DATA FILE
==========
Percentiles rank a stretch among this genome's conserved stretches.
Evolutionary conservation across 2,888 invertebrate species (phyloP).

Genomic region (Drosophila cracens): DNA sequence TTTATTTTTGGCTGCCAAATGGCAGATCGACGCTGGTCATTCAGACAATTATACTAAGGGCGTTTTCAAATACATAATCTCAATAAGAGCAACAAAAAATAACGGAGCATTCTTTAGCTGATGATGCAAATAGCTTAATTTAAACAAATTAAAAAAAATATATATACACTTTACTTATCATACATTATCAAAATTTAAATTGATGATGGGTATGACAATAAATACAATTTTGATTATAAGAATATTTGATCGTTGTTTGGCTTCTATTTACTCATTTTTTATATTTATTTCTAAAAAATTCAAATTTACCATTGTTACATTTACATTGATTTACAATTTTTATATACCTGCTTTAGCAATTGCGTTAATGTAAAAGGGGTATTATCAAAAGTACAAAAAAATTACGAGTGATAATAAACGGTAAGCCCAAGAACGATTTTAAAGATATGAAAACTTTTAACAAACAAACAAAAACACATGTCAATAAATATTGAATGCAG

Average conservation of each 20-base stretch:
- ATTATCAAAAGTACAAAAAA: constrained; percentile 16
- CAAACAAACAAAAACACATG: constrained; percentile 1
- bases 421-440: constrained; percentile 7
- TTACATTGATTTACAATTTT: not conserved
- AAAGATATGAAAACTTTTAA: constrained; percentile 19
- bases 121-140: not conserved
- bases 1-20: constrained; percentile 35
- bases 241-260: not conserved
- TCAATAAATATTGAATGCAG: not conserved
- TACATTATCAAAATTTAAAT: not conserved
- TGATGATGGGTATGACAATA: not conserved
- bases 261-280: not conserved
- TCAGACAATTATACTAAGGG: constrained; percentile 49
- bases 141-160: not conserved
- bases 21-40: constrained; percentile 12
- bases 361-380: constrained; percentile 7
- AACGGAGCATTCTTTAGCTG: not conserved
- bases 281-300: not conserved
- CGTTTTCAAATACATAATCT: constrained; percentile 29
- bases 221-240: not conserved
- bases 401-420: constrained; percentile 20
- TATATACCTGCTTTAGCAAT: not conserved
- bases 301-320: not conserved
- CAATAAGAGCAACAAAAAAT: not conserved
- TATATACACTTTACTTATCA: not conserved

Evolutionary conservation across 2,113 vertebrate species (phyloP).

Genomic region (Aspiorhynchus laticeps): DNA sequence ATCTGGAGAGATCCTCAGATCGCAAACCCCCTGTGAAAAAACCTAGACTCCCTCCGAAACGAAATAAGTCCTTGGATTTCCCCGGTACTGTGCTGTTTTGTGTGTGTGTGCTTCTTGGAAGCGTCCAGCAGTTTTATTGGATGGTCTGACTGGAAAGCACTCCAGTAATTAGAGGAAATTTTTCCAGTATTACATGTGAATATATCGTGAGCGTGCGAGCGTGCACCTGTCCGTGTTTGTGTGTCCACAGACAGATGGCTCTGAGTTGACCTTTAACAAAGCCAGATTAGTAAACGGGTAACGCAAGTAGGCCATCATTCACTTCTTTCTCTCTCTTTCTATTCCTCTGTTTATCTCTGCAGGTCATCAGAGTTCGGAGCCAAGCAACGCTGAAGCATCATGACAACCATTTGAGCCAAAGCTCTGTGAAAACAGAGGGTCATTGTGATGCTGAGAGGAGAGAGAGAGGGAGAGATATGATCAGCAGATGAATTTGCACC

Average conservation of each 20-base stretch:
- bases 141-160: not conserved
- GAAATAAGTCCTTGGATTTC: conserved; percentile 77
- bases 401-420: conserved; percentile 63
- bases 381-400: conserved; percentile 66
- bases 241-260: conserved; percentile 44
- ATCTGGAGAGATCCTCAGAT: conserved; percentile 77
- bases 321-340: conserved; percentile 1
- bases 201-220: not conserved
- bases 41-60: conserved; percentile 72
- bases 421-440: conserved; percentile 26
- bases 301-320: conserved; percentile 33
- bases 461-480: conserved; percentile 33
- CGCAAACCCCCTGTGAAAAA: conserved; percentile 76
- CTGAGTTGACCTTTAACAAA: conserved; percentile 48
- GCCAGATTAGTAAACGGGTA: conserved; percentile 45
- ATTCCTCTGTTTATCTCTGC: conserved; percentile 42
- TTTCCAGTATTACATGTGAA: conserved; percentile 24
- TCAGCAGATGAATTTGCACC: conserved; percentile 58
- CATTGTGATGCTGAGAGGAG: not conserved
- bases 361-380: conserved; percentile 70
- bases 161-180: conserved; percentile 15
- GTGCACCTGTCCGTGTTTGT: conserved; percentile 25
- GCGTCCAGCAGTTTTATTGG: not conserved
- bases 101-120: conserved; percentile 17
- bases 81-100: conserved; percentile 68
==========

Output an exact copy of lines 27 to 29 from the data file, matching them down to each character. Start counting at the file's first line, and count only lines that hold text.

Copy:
- bases 301-320: not conserved
- CAATAAGAGCAACAAAAAAT: not conserved
- TATATACACTTTACTTATCA: not conserved